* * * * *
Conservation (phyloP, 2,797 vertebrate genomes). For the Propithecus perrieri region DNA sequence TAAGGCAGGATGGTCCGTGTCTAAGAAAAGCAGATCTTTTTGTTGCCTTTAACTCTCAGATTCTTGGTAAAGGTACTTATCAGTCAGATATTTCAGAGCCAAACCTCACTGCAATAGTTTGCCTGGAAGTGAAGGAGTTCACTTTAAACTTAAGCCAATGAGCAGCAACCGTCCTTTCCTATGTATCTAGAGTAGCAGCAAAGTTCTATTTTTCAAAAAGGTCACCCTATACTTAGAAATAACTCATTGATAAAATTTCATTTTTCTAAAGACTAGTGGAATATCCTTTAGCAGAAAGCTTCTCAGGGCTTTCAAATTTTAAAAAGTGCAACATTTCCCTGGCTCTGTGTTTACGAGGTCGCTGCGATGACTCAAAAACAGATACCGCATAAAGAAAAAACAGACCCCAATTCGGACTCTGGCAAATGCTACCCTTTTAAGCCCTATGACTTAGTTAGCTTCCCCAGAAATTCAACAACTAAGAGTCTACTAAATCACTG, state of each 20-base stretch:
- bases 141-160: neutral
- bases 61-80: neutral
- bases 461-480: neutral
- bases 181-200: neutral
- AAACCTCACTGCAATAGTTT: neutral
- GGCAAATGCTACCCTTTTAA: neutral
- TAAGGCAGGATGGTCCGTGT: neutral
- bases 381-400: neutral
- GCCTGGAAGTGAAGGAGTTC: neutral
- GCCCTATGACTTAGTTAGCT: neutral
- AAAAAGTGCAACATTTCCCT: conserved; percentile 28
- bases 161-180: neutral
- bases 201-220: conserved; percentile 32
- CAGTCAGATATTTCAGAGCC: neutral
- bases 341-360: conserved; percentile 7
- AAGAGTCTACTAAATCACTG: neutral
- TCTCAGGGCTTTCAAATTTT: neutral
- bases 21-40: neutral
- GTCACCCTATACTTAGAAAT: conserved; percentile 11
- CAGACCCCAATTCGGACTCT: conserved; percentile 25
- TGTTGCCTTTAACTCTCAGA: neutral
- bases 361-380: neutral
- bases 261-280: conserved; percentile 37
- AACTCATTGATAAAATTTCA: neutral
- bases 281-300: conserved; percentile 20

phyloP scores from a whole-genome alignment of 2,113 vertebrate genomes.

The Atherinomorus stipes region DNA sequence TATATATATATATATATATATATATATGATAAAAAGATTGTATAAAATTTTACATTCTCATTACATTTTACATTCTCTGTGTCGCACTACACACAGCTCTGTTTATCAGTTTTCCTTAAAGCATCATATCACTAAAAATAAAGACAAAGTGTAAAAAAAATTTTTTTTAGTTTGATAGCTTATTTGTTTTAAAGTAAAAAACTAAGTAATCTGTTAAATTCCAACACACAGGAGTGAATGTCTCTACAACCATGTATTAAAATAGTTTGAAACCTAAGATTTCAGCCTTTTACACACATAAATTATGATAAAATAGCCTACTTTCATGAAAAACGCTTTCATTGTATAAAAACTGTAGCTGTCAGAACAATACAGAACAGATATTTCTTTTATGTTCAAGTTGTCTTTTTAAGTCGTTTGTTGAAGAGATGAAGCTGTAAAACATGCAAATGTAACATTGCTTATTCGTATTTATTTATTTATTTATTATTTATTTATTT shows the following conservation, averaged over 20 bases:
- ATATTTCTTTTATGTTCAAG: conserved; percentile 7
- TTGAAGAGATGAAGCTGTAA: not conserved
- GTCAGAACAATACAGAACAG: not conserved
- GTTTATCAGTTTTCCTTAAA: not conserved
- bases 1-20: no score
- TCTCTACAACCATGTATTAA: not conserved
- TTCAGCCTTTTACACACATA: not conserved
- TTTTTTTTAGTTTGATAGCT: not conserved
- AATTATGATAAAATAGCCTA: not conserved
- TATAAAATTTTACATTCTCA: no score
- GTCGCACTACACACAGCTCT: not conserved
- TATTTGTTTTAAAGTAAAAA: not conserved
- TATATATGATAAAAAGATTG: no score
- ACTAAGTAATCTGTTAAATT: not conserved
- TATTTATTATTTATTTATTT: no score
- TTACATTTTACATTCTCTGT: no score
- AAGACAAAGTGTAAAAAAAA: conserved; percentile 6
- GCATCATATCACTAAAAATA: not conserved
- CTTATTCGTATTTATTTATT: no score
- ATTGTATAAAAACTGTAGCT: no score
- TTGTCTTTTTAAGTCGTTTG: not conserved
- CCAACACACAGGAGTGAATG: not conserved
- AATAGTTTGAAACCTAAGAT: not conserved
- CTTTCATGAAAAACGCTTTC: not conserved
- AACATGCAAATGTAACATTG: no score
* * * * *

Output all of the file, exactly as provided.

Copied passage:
Conservation (phyloP, 2,797 vertebrate genomes). For the Propithecus perrieri region DNA sequence TAAGGCAGGATGGTCCGTGTCTAAGAAAAGCAGATCTTTTTGTTGCCTTTAACTCTCAGATTCTTGGTAAAGGTACTTATCAGTCAGATATTTCAGAGCCAAACCTCACTGCAATAGTTTGCCTGGAAGTGAAGGAGTTCACTTTAAACTTAAGCCAATGAGCAGCAACCGTCCTTTCCTATGTATCTAGAGTAGCAGCAAAGTTCTATTTTTCAAAAAGGTCACCCTATACTTAGAAATAACTCATTGATAAAATTTCATTTTTCTAAAGACTAGTGGAATATCCTTTAGCAGAAAGCTTCTCAGGGCTTTCAAATTTTAAAAAGTGCAACATTTCCCTGGCTCTGTGTTTACGAGGTCGCTGCGATGACTCAAAAACAGATACCGCATAAAGAAAAAACAGACCCCAATTCGGACTCTGGCAAATGCTACCCTTTTAAGCCCTATGACTTAGTTAGCTTCCCCAGAAATTCAACAACTAAGAGTCTACTAAATCACTG, state of each 20-base stretch:
- bases 141-160: neutral
- bases 61-80: neutral
- bases 461-480: neutral
- bases 181-200: neutral
- AAACCTCACTGCAATAGTTT: neutral
- GGCAAATGCTACCCTTTTAA: neutral
- TAAGGCAGGATGGTCCGTGT: neutral
- bases 381-400: neutral
- GCCTGGAAGTGAAGGAGTTC: neutral
- GCCCTATGACTTAGTTAGCT: neutral
- AAAAAGTGCAACATTTCCCT: conserved; percentile 28
- bases 161-180: neutral
- bases 201-220: conserved; percentile 32
- CAGTCAGATATTTCAGAGCC: neutral
- bases 341-360: conserved; percentile 7
- AAGAGTCTACTAAATCACTG: neutral
- TCTCAGGGCTTTCAAATTTT: neutral
- bases 21-40: neutral
- GTCACCCTATACTTAGAAAT: conserved; percentile 11
- CAGACCCCAATTCGGACTCT: conserved; percentile 25
- TGTTGCCTTTAACTCTCAGA: neutral
- bases 361-380: neutral
- bases 261-280: conserved; percentile 37
- AACTCATTGATAAAATTTCA: neutral
- bases 281-300: conserved; percentile 20

phyloP scores from a whole-genome alignment of 2,113 vertebrate genomes.

The Atherinomorus stipes region DNA sequence TATATATATATATATATATATATATATGATAAAAAGATTGTATAAAATTTTACATTCTCATTACATTTTACATTCTCTGTGTCGCACTACACACAGCTCTGTTTATCAGTTTTCCTTAAAGCATCATATCACTAAAAATAAAGACAAAGTGTAAAAAAAATTTTTTTTAGTTTGATAGCTTATTTGTTTTAAAGTAAAAAACTAAGTAATCTGTTAAATTCCAACACACAGGAGTGAATGTCTCTACAACCATGTATTAAAATAGTTTGAAACCTAAGATTTCAGCCTTTTACACACATAAATTATGATAAAATAGCCTACTTTCATGAAAAACGCTTTCATTGTATAAAAACTGTAGCTGTCAGAACAATACAGAACAGATATTTCTTTTATGTTCAAGTTGTCTTTTTAAGTCGTTTGTTGAAGAGATGAAGCTGTAAAACATGCAAATGTAACATTGCTTATTCGTATTTATTTATTTATTTATTATTTATTTATTT shows the following conservation, averaged over 20 bases:
- ATATTTCTTTTATGTTCAAG: conserved; percentile 7
- TTGAAGAGATGAAGCTGTAA: not conserved
- GTCAGAACAATACAGAACAG: not conserved
- GTTTATCAGTTTTCCTTAAA: not conserved
- bases 1-20: no score
- TCTCTACAACCATGTATTAA: not conserved
- TTCAGCCTTTTACACACATA: not conserved
- TTTTTTTTAGTTTGATAGCT: not conserved
- AATTATGATAAAATAGCCTA: not conserved
- TATAAAATTTTACATTCTCA: no score
- GTCGCACTACACACAGCTCT: not conserved
- TATTTGTTTTAAAGTAAAAA: not conserved
- TATATATGATAAAAAGATTG: no score
- ACTAAGTAATCTGTTAAATT: not conserved
- TATTTATTATTTATTTATTT: no score
- TTACATTTTACATTCTCTGT: no score
- AAGACAAAGTGTAAAAAAAA: conserved; percentile 6
- GCATCATATCACTAAAAATA: not conserved
- CTTATTCGTATTTATTTATT: no score
- ATTGTATAAAAACTGTAGCT: no score
- TTGTCTTTTTAAGTCGTTTG: not conserved
- CCAACACACAGGAGTGAATG: not conserved
- AATAGTTTGAAACCTAAGAT: not conserved
- CTTTCATGAAAAACGCTTTC: not conserved
- AACATGCAAATGTAACATTG: no score